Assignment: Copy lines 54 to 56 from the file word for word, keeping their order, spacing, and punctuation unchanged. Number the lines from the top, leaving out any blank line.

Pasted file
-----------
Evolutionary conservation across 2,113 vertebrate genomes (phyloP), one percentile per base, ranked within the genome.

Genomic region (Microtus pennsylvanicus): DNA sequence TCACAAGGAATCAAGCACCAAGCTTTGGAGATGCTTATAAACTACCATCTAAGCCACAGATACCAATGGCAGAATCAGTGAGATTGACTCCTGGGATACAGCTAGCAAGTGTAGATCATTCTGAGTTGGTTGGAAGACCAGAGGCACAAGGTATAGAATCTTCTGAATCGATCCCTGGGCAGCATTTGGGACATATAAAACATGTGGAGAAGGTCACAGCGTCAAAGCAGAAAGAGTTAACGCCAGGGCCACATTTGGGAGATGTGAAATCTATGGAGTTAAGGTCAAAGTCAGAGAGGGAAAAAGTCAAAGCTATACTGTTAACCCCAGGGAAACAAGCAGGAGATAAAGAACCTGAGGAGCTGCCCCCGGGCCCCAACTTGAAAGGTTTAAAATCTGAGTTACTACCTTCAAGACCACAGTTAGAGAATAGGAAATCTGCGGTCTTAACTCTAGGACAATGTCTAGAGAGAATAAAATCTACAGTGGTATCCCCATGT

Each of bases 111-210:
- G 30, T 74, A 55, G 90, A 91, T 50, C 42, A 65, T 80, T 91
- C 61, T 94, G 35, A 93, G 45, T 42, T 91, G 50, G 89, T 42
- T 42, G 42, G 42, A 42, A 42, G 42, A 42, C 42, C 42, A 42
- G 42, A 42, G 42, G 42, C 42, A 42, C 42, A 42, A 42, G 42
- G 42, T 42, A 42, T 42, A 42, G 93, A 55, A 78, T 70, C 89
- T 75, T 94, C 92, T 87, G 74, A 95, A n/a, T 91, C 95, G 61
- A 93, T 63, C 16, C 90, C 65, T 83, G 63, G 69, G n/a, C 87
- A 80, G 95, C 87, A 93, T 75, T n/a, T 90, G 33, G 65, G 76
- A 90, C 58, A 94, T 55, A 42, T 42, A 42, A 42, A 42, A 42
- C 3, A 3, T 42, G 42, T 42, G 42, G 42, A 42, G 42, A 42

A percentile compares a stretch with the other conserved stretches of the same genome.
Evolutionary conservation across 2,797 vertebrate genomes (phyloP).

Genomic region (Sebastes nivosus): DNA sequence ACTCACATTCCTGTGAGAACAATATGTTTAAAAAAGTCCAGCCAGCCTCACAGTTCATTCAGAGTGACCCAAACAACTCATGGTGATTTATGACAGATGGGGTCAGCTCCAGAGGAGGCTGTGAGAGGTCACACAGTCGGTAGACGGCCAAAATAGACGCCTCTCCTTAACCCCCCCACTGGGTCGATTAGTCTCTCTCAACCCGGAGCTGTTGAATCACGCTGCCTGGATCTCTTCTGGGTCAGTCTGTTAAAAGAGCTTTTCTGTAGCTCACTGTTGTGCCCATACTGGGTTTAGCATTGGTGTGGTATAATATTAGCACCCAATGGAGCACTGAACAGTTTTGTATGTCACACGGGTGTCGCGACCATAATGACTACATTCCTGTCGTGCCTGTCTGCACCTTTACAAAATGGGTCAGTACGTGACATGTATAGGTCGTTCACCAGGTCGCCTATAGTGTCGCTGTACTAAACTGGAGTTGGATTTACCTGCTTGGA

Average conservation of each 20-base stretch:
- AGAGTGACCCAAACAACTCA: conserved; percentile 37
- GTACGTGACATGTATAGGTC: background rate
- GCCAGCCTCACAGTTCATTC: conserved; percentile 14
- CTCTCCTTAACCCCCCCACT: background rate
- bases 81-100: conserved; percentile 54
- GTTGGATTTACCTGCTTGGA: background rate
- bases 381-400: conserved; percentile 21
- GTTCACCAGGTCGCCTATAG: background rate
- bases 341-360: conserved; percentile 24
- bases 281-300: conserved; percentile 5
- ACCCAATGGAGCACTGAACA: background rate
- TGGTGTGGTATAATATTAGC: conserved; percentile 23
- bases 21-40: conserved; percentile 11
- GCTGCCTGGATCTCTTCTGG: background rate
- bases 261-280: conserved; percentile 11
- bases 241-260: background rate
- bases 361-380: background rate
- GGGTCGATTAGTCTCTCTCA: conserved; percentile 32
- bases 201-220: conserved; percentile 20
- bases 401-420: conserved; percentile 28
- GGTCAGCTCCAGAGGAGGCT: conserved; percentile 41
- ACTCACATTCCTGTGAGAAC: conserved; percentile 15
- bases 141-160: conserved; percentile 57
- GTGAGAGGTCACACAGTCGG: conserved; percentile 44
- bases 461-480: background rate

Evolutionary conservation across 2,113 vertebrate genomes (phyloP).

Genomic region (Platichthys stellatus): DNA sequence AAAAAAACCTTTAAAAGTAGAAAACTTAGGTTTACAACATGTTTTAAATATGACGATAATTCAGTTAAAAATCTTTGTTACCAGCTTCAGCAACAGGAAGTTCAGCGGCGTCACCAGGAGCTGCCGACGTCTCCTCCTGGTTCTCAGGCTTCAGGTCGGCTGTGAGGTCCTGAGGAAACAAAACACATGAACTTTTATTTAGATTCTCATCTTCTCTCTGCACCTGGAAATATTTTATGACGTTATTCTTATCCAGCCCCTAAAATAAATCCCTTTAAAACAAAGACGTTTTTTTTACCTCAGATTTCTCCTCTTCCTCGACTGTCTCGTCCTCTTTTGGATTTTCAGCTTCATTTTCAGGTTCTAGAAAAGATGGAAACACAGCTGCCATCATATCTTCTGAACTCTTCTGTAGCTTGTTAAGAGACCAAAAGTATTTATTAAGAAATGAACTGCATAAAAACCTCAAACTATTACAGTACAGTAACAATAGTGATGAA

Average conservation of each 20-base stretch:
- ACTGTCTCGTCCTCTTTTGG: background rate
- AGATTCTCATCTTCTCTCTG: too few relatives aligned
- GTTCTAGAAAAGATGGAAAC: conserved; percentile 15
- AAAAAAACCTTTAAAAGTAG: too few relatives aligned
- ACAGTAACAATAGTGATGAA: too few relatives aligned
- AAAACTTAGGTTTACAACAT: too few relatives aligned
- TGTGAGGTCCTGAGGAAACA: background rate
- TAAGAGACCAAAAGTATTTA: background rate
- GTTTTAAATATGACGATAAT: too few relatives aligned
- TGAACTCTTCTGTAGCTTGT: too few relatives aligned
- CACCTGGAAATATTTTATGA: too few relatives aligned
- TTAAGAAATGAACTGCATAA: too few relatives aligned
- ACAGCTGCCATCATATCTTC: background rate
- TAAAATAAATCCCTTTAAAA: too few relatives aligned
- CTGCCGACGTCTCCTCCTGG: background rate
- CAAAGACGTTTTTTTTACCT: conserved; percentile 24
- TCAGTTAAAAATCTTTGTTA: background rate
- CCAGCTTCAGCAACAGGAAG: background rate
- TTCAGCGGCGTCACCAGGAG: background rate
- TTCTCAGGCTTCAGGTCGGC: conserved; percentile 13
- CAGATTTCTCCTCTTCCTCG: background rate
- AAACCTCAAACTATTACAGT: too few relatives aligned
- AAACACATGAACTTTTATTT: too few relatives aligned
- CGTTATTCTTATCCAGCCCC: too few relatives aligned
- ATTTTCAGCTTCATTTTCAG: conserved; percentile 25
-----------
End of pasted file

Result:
- GTTTTAAATATGACGATAAT: too few relatives aligned
- TGAACTCTTCTGTAGCTTGT: too few relatives aligned
- CACCTGGAAATATTTTATGA: too few relatives aligned